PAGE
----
(1) A baccalaureate degree in physical therapy from a regionally accredited institution of higher education.

 (2) A baccalaureate degree from a regionally accredited institution of higher education and a post-baccalaureate certificate in physical therapy.

§ 40.12. Application for licensure.

 (a) Evidence, satisfactory to the Board, shall be submitted indicating that the applicant:

 (1) Is at least 20 years of age, unless otherwise waived upon application to and review by the Board.

 (2) Is of good moral character.

 (3) Is not addicted to the habitual use of alcohol, narcotics or other habit forming drugs.

 (4) Has met the professional requirements in § 40.11 (relating to educational requirements for licensure by examination).

 (b) The applicant shall apply on forms supplied by the Board, answer all questions fully and provide all documentation required under subsection (a).

 (c) The applicant shall pay the fee in § 40.5 (relating to fees) for application for physical therapist licensure by examination/endorsement.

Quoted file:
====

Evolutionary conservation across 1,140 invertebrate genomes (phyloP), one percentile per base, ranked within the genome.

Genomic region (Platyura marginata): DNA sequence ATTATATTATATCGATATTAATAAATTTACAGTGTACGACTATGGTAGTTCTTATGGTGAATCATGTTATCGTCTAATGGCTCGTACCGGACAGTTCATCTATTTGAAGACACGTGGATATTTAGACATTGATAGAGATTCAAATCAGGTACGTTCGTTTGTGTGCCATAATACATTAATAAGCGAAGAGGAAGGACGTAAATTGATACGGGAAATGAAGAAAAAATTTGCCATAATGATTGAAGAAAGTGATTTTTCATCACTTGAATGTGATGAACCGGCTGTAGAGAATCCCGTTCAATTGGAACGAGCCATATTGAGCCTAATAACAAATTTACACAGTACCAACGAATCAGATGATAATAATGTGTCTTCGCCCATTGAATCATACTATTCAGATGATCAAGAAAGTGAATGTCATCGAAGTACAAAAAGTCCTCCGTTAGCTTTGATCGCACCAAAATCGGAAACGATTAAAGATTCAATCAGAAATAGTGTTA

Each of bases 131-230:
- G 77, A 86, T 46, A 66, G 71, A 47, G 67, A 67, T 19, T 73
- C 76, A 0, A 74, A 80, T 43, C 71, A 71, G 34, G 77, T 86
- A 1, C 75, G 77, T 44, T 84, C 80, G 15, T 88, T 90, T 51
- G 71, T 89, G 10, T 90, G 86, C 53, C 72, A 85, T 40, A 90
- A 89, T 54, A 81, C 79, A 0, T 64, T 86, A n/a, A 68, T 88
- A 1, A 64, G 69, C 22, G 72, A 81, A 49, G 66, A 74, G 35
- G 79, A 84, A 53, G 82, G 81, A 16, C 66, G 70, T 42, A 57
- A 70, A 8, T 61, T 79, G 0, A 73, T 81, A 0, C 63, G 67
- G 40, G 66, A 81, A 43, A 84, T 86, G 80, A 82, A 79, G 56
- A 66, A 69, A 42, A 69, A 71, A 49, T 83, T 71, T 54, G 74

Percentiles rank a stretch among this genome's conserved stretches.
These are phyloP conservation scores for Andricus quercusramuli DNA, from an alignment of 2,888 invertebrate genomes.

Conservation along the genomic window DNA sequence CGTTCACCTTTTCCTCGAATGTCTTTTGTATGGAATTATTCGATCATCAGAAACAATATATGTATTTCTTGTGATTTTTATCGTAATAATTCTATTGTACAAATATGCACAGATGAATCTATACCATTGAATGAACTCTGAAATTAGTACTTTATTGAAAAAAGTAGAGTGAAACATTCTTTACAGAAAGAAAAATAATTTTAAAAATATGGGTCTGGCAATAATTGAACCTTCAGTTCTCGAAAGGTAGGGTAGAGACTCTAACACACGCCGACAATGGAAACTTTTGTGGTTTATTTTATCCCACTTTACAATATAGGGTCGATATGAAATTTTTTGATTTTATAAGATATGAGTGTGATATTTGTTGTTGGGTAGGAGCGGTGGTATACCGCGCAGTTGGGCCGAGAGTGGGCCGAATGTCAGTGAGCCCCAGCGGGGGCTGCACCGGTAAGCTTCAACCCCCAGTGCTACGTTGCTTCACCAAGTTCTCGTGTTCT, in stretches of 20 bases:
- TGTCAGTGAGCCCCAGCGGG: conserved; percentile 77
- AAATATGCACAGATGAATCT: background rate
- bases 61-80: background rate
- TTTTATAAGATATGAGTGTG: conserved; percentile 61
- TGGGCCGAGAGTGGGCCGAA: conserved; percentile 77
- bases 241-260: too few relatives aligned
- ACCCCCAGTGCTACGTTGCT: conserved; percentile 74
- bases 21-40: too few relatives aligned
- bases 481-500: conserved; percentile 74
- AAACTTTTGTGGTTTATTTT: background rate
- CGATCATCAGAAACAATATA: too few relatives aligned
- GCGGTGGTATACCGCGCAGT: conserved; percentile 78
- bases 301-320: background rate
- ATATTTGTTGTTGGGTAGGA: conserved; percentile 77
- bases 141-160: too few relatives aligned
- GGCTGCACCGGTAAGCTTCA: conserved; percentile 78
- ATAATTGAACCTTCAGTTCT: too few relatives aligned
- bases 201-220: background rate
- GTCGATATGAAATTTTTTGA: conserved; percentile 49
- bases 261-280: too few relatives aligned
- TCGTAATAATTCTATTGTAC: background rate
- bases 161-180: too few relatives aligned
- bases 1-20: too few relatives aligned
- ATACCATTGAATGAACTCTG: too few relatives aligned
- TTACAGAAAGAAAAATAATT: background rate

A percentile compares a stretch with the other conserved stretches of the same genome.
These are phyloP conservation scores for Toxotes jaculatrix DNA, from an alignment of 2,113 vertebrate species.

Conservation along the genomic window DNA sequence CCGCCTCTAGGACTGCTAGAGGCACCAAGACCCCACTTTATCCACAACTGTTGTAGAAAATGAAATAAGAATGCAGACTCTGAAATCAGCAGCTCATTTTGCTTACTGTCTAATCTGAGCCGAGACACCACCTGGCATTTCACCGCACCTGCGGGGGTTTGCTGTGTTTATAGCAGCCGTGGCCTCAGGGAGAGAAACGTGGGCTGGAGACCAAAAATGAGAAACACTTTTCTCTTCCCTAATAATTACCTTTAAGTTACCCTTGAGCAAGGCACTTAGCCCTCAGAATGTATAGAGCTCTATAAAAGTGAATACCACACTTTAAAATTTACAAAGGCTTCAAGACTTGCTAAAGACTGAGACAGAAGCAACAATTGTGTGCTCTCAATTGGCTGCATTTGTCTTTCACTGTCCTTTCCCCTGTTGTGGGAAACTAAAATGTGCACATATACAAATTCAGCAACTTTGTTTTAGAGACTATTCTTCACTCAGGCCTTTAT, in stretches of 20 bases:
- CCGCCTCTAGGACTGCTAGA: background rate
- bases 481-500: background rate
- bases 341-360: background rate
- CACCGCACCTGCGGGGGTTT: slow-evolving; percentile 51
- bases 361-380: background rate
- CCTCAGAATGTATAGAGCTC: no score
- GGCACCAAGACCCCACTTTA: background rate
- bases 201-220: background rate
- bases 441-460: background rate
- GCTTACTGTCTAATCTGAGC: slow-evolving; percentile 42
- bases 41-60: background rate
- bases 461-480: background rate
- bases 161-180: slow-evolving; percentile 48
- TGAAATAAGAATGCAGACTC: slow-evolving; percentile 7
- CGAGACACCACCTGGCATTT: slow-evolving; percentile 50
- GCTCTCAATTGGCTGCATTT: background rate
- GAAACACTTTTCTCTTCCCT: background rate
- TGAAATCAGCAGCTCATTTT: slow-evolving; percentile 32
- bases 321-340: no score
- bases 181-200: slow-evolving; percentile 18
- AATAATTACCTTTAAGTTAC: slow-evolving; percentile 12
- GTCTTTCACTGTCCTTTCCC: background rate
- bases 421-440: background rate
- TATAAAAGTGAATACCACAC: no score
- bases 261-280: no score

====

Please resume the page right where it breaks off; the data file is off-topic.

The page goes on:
§ 40.14. Examination; failure; reexamination.

 (a) Applicants shall successfully pass, to the satisfaction of the Board, the examination approved by the Board. In cases of failure at the first examination, the applicant shall have, after the expiration of 60 days and within 1 year from the date of the first failure, the privilege of a second examination, with the payment of an additional examination fee charged by the vendor.

 (b) After a second or successive failure to pass the examination, an applicant desiring to take a third or successive examination shall make a new application within the meaning of section 5 of the act (63 P. S. § 1305) within 6 months from the date of the last failure. However, prior to filing a new application for examination, the Board may require evidence of additional training. If the Board determines that the applicant will be permitted to take a third or successive examination, the Board may authorize in connection with a written examination an oral or practical examination, or both, to test the knowledge and competence of the applicant.